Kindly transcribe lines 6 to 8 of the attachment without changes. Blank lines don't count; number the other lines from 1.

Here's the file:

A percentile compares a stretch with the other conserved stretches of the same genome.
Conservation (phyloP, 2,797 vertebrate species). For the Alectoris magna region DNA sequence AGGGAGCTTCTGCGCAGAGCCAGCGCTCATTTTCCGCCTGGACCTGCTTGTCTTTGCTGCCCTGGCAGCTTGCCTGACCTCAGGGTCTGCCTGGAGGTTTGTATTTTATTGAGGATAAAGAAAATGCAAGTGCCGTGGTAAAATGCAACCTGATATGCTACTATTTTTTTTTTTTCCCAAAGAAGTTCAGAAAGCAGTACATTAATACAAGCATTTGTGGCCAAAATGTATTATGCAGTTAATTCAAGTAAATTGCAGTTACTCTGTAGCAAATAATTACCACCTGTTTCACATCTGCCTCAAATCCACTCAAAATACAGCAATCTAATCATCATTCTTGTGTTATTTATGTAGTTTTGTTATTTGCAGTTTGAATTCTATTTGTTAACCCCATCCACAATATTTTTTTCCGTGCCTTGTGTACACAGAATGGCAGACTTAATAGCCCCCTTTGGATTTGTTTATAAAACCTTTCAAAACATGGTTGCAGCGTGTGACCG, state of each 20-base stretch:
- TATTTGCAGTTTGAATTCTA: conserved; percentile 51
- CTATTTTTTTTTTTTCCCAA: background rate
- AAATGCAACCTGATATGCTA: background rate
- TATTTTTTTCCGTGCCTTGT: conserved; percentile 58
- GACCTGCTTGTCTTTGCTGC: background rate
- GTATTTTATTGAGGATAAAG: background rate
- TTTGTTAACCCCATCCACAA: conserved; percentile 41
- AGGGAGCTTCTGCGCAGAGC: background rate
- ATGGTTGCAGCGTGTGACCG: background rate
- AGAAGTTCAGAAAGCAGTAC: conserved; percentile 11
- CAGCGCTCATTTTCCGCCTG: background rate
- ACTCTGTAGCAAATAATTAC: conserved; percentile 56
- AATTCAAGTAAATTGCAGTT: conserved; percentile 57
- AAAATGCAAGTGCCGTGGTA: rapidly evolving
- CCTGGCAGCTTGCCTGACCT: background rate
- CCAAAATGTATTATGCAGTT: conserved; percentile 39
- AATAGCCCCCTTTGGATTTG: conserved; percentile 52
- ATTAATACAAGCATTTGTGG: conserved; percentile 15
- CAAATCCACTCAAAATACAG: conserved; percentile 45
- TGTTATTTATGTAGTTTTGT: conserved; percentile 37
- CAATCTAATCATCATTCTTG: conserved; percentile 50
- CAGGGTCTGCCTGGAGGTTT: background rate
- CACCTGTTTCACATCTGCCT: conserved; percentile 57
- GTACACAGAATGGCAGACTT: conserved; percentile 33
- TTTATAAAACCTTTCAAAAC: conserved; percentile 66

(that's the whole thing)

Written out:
- TATTTTTTTCCGTGCCTTGT: conserved; percentile 58
- GACCTGCTTGTCTTTGCTGC: background rate
- GTATTTTATTGAGGATAAAG: background rate